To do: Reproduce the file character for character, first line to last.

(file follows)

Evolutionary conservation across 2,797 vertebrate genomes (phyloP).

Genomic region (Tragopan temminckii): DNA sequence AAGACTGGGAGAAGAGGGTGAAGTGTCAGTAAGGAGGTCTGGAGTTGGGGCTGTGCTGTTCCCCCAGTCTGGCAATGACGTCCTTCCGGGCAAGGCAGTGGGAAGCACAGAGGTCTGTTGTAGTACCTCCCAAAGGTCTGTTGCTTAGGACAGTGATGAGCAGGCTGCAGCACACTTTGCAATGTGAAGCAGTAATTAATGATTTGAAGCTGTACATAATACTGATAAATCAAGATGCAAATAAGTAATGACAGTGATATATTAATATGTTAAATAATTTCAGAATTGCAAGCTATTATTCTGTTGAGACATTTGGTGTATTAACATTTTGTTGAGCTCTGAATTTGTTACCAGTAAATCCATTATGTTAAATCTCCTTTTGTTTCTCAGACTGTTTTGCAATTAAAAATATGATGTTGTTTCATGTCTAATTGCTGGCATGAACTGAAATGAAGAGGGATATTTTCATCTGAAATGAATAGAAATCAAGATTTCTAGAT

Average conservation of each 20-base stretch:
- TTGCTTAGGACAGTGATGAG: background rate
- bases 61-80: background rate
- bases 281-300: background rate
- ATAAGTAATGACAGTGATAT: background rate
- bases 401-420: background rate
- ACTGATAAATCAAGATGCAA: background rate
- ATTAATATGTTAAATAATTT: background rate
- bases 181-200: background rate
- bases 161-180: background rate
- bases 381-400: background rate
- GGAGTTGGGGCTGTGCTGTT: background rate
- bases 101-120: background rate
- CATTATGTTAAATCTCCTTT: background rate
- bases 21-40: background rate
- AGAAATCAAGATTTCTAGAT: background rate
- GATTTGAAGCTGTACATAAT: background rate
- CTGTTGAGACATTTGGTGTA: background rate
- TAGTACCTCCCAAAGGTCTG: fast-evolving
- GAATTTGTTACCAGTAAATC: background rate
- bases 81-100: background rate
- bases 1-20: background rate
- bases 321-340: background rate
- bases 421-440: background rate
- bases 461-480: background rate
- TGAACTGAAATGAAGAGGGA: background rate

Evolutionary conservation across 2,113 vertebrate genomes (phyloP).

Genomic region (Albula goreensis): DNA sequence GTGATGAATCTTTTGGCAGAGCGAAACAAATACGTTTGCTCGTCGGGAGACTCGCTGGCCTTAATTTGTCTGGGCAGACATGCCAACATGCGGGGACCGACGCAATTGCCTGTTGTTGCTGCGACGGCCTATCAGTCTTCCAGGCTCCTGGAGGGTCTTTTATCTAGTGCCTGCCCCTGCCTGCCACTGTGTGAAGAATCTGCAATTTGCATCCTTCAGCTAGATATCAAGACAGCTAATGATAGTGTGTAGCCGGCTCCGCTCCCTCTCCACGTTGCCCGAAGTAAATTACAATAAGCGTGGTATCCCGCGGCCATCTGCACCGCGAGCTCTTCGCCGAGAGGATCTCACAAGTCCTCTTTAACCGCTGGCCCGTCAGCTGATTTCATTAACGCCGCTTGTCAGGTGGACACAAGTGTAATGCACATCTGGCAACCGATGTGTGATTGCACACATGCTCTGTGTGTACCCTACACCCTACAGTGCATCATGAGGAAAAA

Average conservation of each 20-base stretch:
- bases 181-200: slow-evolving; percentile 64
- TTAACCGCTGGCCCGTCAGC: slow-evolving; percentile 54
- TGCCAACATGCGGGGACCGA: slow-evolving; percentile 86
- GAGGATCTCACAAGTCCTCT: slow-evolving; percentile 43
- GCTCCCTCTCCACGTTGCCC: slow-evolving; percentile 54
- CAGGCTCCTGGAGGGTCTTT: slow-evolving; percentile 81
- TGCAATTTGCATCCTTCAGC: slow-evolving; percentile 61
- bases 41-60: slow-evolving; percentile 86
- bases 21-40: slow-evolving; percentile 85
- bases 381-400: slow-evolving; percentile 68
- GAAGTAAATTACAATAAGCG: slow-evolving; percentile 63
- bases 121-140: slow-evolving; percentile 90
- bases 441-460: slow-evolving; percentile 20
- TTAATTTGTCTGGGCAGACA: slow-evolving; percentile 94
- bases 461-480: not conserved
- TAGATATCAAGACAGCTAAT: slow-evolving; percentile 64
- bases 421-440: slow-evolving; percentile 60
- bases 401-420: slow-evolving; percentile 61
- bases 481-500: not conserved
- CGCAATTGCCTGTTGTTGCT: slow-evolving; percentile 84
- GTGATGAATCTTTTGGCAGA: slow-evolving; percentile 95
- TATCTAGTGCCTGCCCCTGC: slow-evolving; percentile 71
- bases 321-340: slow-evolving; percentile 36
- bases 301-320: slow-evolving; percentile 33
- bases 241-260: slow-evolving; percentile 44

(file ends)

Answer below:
Evolutionary conservation across 2,797 vertebrate genomes (phyloP).

Genomic region (Tragopan temminckii): DNA sequence AAGACTGGGAGAAGAGGGTGAAGTGTCAGTAAGGAGGTCTGGAGTTGGGGCTGTGCTGTTCCCCCAGTCTGGCAATGACGTCCTTCCGGGCAAGGCAGTGGGAAGCACAGAGGTCTGTTGTAGTACCTCCCAAAGGTCTGTTGCTTAGGACAGTGATGAGCAGGCTGCAGCACACTTTGCAATGTGAAGCAGTAATTAATGATTTGAAGCTGTACATAATACTGATAAATCAAGATGCAAATAAGTAATGACAGTGATATATTAATATGTTAAATAATTTCAGAATTGCAAGCTATTATTCTGTTGAGACATTTGGTGTATTAACATTTTGTTGAGCTCTGAATTTGTTACCAGTAAATCCATTATGTTAAATCTCCTTTTGTTTCTCAGACTGTTTTGCAATTAAAAATATGATGTTGTTTCATGTCTAATTGCTGGCATGAACTGAAATGAAGAGGGATATTTTCATCTGAAATGAATAGAAATCAAGATTTCTAGAT

Average conservation of each 20-base stretch:
- TTGCTTAGGACAGTGATGAG: background rate
- bases 61-80: background rate
- bases 281-300: background rate
- ATAAGTAATGACAGTGATAT: background rate
- bases 401-420: background rate
- ACTGATAAATCAAGATGCAA: background rate
- ATTAATATGTTAAATAATTT: background rate
- bases 181-200: background rate
- bases 161-180: background rate
- bases 381-400: background rate
- GGAGTTGGGGCTGTGCTGTT: background rate
- bases 101-120: background rate
- CATTATGTTAAATCTCCTTT: background rate
- bases 21-40: background rate
- AGAAATCAAGATTTCTAGAT: background rate
- GATTTGAAGCTGTACATAAT: background rate
- CTGTTGAGACATTTGGTGTA: background rate
- TAGTACCTCCCAAAGGTCTG: fast-evolving
- GAATTTGTTACCAGTAAATC: background rate
- bases 81-100: background rate
- bases 1-20: background rate
- bases 321-340: background rate
- bases 421-440: background rate
- bases 461-480: background rate
- TGAACTGAAATGAAGAGGGA: background rate

Evolutionary conservation across 2,113 vertebrate genomes (phyloP).

Genomic region (Albula goreensis): DNA sequence GTGATGAATCTTTTGGCAGAGCGAAACAAATACGTTTGCTCGTCGGGAGACTCGCTGGCCTTAATTTGTCTGGGCAGACATGCCAACATGCGGGGACCGACGCAATTGCCTGTTGTTGCTGCGACGGCCTATCAGTCTTCCAGGCTCCTGGAGGGTCTTTTATCTAGTGCCTGCCCCTGCCTGCCACTGTGTGAAGAATCTGCAATTTGCATCCTTCAGCTAGATATCAAGACAGCTAATGATAGTGTGTAGCCGGCTCCGCTCCCTCTCCACGTTGCCCGAAGTAAATTACAATAAGCGTGGTATCCCGCGGCCATCTGCACCGCGAGCTCTTCGCCGAGAGGATCTCACAAGTCCTCTTTAACCGCTGGCCCGTCAGCTGATTTCATTAACGCCGCTTGTCAGGTGGACACAAGTGTAATGCACATCTGGCAACCGATGTGTGATTGCACACATGCTCTGTGTGTACCCTACACCCTACAGTGCATCATGAGGAAAAA

Average conservation of each 20-base stretch:
- bases 181-200: slow-evolving; percentile 64
- TTAACCGCTGGCCCGTCAGC: slow-evolving; percentile 54
- TGCCAACATGCGGGGACCGA: slow-evolving; percentile 86
- GAGGATCTCACAAGTCCTCT: slow-evolving; percentile 43
- GCTCCCTCTCCACGTTGCCC: slow-evolving; percentile 54
- CAGGCTCCTGGAGGGTCTTT: slow-evolving; percentile 81
- TGCAATTTGCATCCTTCAGC: slow-evolving; percentile 61
- bases 41-60: slow-evolving; percentile 86
- bases 21-40: slow-evolving; percentile 85
- bases 381-400: slow-evolving; percentile 68
- GAAGTAAATTACAATAAGCG: slow-evolving; percentile 63
- bases 121-140: slow-evolving; percentile 90
- bases 441-460: slow-evolving; percentile 20
- TTAATTTGTCTGGGCAGACA: slow-evolving; percentile 94
- bases 461-480: not conserved
- TAGATATCAAGACAGCTAAT: slow-evolving; percentile 64
- bases 421-440: slow-evolving; percentile 60
- bases 401-420: slow-evolving; percentile 61
- bases 481-500: not conserved
- CGCAATTGCCTGTTGTTGCT: slow-evolving; percentile 84
- GTGATGAATCTTTTGGCAGA: slow-evolving; percentile 95
- TATCTAGTGCCTGCCCCTGC: slow-evolving; percentile 71
- bases 321-340: slow-evolving; percentile 36
- bases 301-320: slow-evolving; percentile 33
- bases 241-260: slow-evolving; percentile 44